Getting to our seats 25/26, and like drenched rats making our way down the crowded aisles of staring passengers, we found our seats which were occupied. Fuming we ordered the people out of them and squished in opposite three male backpackers which made us feel a tad safer. Everyone stared as we made a ruckus socking everyone around us and divulging our pizzas in the crowded train. We didn't care, we made it and we were hungry. After a while, the train took off and we were on our way to Varanasi, a 14hr train ride which took a lot longer than expected. Surrounded by staring creepy men, but with possible protectors beside us in the form of three backpackers, we chatted and watched a movie before pulling down our beds and laying down for the night. It was a very scary journey for me as I was in the bottom 'bunk' which was very accessible for strangers to plonk themselves down on, which happened regularly both before the lights went out and during the night. I made it known that I was having none of it by kicking a few of the unwelcome visitors in the back to warn them to get away, which seemed to work.
The night went very slowly and not feeling safe enough to close my eyes for more than an hour, I was laying there for most of the journey dying to get to my destination safe and In one piece. I envied everybody In higher bunks and told myself I would definitely be requesting these next time. If there will be a next time. The whole experience was very daunting but I was relieved to arrive safely and get off tat claustrophobic train before a near panic attack set in. Only for Eliza and her calming ways and change of topic I would have thrown myself off the train. It was very scary for me and I didn't think I would ever get off the bloody thing but I did, and I think I have survived what I had feared about Delhi. It was probably more paranoia but still, falling asleep in those surroundings was not something I felt comfortable doing, so I didn't. I watched a lot of Family Guy.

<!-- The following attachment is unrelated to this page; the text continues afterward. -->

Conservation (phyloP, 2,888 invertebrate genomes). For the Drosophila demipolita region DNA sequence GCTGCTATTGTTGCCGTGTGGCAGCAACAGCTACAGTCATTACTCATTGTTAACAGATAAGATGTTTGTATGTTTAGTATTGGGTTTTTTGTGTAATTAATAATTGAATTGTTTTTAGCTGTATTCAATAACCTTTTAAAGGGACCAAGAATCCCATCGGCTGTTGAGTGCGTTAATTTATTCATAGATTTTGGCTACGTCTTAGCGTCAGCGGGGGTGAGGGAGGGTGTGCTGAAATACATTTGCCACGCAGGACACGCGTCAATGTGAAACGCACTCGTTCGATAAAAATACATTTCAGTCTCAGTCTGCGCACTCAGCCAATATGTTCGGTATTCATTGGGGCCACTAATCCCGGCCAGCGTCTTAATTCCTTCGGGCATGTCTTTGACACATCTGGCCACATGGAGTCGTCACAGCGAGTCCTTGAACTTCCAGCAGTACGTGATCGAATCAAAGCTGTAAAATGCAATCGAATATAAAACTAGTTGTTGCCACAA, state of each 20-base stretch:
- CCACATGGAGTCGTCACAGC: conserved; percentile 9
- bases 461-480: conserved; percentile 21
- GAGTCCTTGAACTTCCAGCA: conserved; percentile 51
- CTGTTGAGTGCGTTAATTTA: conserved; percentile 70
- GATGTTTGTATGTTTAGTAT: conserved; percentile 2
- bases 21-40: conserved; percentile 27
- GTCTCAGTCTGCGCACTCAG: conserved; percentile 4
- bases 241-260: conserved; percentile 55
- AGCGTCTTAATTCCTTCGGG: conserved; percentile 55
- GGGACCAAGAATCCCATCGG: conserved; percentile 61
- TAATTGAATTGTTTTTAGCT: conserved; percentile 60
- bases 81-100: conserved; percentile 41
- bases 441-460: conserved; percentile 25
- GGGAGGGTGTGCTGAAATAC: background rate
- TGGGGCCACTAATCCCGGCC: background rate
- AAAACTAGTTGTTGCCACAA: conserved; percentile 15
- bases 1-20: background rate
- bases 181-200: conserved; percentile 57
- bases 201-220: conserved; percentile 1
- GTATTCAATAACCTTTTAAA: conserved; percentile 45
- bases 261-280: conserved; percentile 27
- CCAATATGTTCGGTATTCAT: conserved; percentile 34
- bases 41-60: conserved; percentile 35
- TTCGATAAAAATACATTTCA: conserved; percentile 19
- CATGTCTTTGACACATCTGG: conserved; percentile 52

Arriving In Varanasi, we took an auto rickshaw- my first experience In India- to a hostel nearby, led by a very friendly Varanasi born driver and 'guide'. He told us some very useful info on the way and we loved this place straight away. We checked into Sanhya Guest House before having beautiful choclate and mango pancakes in the rooftop restaurant. After a VERY well needed shower we headed to reception and got a map. One of the hostel staff kindly took us down to the Holy Ganges river to see the dead bodies being ceremoniously cremated which was very daunting but actually very spiritual. Not for the faint hearted though, you could see the bodies properly on the fire, It was quite surreal. Amazing experience though. Following this, he took us to a local silk warehouse where we were invited in to see his collection. I bought a beautiful handmade scarf there. We then went to a clothes warehouse where I was in my element and bought one more pair of Indian baggy pants, which I love. We had a lovely cake and some tea and chats in a local bakery today before getting slightly lost on the way home and enjoying the light monsoon rain on our shoulders. The beeping of rickshaws around us and animals, particularly cows everywhere in the streets is becoming quite normal now and I am loving what India has given me and Is offering me. I am so excited for the rest of my trip and look forward to our sunrise boat trip down the Ganges river tomorrow morning. All hail India!
From Varanasi with love, Jade!